The labor productivity of construction projects is low. This urges construction companies to increase their labor efficiency, particularly when demands grow and labor is scarce. This blog introduces an overview that helps practitioners identify causes of low productivity to find and eliminate the root causes.
Labor productivity is an essential indicator of labor efficiency within an industry, company, or project. As you might know, the productivity within the construction industry has been low over the last decades and still hasn’t achieved the gains of many other sectors . Companies might consider this a problem since labor costs comprise around half of the overall project costs. Therefore, low construction labor productivity (CLP) significantly affects project expenses and can influence the profitability of construction firms. Additionally, in some countries, the construction project backlog is rising, while the construction labor force is not big enough to get the job done. This urges construction companies to increase their labor productivity within their projects.
Graduating students and young practitioners are regularly asked to develop a CLP-improving plan. Total Quality Management has taught them that solving a problem starts by identifying the root causes, after which the company can design countermeasures. To find the root causes, the young investigator must understand the relations between the symptoms (low CLP in this case) and several levels of underlying causes. We can distinguish three levels of causes . First, causes that directly lead to a problem; these are the most visible during an investigation. For instance, waiting time will decrease workers’ productivity. Second, causes that lead to the first-level causes. While they do not directly cause the problem, they form links in the chain of cause-and-effect relationships that ultimately create it. For example, waiting time can be caused by a lack of materials. And finally, root causes will launch the entire cause and effect chain.
In the case of the example, a poor material order policy may be the reason. However, as a teacher and researcher, I have noticed that students and young practitioners often struggle to find the causes of low CLP. They tend to stick with a few possible causes hinted at by their colleagues and regularly don’t imagine non-obvious ones. But investigating those non-obvious causes often produces surprising and valuable results. Unfortunately, they are not accompanied by a sensei like Taiichi Ohno, who takes the young investigator to where the problem originates . The young practitioners lack experience in asking the right questions because they do not know what to ask. Becoming experienced takes years because every project has unique characteristics, and cause-effect relations will differ from project to project.
To help these young practitioners, and maybe the more experienced, I have created an overview of possible causes of low CLP (Figure 1). The summary finds its origin in a study comparing the impact of off-site and on-site construction on CLP for building projects . However, it will be generically applicable to every construction project.
Figure 1: Possible causes for low construction labor productivity
Figure 1 is based on 13 relevant studies that listed factors affecting CLP after surveying labor, technical staff members, (project) managers, consultants, contractors, developers and clients. The context of the surveys differentiated in construction project type and country. Therefore, some causes are more likely to occur in specific projects than others. For instance, in some countries, the lack of literacy of labor is a significant issue. It will affect labor productivity if the workers cannot read the technical drawings and instructions.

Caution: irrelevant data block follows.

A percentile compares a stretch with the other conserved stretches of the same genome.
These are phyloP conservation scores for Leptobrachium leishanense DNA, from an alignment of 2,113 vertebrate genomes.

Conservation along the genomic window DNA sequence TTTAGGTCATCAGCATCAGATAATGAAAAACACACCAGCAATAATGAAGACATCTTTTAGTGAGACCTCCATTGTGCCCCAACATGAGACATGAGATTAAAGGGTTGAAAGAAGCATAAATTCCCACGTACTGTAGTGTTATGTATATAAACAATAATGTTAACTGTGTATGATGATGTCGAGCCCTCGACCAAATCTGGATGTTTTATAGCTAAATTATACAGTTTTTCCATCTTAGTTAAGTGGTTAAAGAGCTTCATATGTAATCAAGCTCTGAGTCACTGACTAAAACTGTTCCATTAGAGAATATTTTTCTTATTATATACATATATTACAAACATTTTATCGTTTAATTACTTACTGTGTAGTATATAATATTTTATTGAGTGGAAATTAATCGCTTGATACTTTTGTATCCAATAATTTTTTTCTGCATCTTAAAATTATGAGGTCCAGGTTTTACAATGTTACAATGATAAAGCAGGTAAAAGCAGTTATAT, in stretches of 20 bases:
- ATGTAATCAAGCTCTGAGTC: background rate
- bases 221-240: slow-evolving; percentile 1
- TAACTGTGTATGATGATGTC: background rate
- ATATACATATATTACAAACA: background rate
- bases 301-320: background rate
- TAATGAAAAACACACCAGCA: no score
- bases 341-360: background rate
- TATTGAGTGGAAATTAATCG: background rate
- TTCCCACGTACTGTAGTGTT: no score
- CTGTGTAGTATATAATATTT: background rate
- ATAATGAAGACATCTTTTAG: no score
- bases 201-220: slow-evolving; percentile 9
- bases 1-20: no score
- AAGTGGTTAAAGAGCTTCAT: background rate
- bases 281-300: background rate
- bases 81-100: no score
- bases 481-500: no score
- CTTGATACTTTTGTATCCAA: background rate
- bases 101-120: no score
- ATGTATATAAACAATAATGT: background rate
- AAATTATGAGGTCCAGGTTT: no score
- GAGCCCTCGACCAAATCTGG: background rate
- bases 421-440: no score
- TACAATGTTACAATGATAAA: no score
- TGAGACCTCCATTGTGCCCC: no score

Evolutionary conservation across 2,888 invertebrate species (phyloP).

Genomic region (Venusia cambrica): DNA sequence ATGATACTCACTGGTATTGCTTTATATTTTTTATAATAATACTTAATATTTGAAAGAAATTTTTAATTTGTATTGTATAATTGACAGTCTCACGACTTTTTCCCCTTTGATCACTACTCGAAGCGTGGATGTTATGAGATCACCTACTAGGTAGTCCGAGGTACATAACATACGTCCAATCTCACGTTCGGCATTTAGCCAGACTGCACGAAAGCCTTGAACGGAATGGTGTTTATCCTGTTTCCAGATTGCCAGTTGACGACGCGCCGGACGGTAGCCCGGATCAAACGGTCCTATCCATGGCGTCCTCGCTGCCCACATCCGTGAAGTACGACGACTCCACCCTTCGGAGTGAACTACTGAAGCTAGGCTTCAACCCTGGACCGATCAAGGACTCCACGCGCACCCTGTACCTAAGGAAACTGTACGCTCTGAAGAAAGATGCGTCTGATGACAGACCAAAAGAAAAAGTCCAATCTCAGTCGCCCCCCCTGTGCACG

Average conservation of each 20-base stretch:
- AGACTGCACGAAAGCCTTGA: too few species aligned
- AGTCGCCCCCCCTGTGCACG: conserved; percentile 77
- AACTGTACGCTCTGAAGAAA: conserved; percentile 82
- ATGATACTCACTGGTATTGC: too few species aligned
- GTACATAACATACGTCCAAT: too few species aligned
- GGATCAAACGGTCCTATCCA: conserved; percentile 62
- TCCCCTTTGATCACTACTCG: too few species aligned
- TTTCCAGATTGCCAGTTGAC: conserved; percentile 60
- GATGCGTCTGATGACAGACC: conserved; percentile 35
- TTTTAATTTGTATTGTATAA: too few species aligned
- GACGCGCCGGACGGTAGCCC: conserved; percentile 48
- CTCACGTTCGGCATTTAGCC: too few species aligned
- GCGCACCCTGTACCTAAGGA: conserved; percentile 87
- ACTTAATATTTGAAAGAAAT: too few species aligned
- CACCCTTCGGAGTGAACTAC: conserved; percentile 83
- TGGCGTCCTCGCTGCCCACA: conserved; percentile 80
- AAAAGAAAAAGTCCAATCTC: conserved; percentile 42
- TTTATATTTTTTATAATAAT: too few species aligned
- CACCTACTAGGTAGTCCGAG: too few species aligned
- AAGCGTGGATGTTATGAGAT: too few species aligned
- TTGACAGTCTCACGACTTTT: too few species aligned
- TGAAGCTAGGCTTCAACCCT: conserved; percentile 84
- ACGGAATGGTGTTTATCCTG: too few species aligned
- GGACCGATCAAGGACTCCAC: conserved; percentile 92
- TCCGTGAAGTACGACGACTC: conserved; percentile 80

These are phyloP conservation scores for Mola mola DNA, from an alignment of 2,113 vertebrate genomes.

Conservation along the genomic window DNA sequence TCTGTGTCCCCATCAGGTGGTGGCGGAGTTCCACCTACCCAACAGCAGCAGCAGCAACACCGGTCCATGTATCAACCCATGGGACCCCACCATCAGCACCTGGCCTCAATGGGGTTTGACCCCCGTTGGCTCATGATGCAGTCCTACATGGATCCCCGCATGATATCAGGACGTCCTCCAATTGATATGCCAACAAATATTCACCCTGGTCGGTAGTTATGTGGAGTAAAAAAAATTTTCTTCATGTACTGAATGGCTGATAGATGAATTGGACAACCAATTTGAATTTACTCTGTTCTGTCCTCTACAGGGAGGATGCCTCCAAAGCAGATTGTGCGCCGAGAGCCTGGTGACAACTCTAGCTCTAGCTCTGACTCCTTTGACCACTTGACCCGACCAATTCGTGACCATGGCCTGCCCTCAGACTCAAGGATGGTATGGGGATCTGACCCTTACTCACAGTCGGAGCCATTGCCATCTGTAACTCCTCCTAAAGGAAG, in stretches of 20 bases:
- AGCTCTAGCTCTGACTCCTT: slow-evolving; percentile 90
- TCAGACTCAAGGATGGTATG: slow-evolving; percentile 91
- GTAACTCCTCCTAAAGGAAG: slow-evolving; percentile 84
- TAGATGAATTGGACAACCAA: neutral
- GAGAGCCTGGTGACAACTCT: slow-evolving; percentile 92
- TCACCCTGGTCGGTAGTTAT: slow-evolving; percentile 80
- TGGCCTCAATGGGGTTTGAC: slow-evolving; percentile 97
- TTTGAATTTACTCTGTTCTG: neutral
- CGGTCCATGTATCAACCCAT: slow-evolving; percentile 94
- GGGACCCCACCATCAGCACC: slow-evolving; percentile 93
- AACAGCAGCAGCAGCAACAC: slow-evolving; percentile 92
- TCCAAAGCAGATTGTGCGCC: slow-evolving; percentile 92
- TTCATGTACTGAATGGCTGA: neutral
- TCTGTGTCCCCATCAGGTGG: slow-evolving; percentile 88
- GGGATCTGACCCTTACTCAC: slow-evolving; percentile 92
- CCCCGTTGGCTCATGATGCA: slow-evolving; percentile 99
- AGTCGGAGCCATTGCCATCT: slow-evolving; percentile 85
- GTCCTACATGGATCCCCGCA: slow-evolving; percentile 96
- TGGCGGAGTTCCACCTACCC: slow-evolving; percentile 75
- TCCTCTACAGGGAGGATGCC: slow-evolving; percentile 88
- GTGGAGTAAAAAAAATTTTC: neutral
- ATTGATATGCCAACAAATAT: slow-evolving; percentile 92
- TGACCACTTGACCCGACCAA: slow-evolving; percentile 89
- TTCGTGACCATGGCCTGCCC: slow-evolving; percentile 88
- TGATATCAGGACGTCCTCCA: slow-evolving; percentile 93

The overview divides the causes into five groups. The first group consists of external factors, these are the factors that construction practitioners (almost) can’t change, for example, the weather. The second group contains management factors, such as the managers’ ability and health and safety management. The third includes labor-related factors such as motivation and absenteeism. The fourth group embodies factors concerning materials and equipment, such as their availability and quality. Finally, we distinguish several elements within the construction process. For instance, the quality of work, rework, and schedule pressure.
I believe overviews such as this can help identify root causes of low CLP for any construction project. It encourages the practitioner to consider a minimum number of causes. The overview can also speed up the process because the practitioner doesn’t have to find the causes themselves. However, it can limit the practitioner’s commitment. For example, the practitioner may exclude his colleagues, assuming that the overview has all the answers. The outline is probably not comprehensive; investigators can find causes that are not on the list. Therefore, I advocate using this overview together with the standard root cause analysis techniques, not instead of them. And if you find a new cause of low labor productivity that is not on the list, let me know, and I will be happy to replenish it with new insights.
 V. Ortiz, “Resistance to Lean & Integrated Project Delivery Part I: Three Root Causes,” Aug. 22, 2017.
https://leanconstructionblog.com/Resistance-to-Lean&Integrated-Project-Delivery-Part-I-Three-Root-Causes.html (accessed Aug. 09, 2022).
 B. Andersen and T. Fagerhaug, Root Cause Analysis, Second Edition. Milwaukee: American Society for Quality, 2006.
 G. Trachilis, “Why You Should Start with the 5 Where’s Before the 5 Whys,” Jan. 09, 2022. https://leanconstructionblog.com/Why-You-Should-Start-with-the-5-Where.html (accessed Aug. 09, 2022).
 M. J. van Dijkhuizen, R. Vrijhoef, and H. L. M. Bakker, “A CONCEPTUAL MODEL TO DETERMINE THE IMPACT OF OFF-SITE CONSTRUCTION ON LABOR PRODUCTIVITY,” 2021. doi: 10.24928/2021/0121.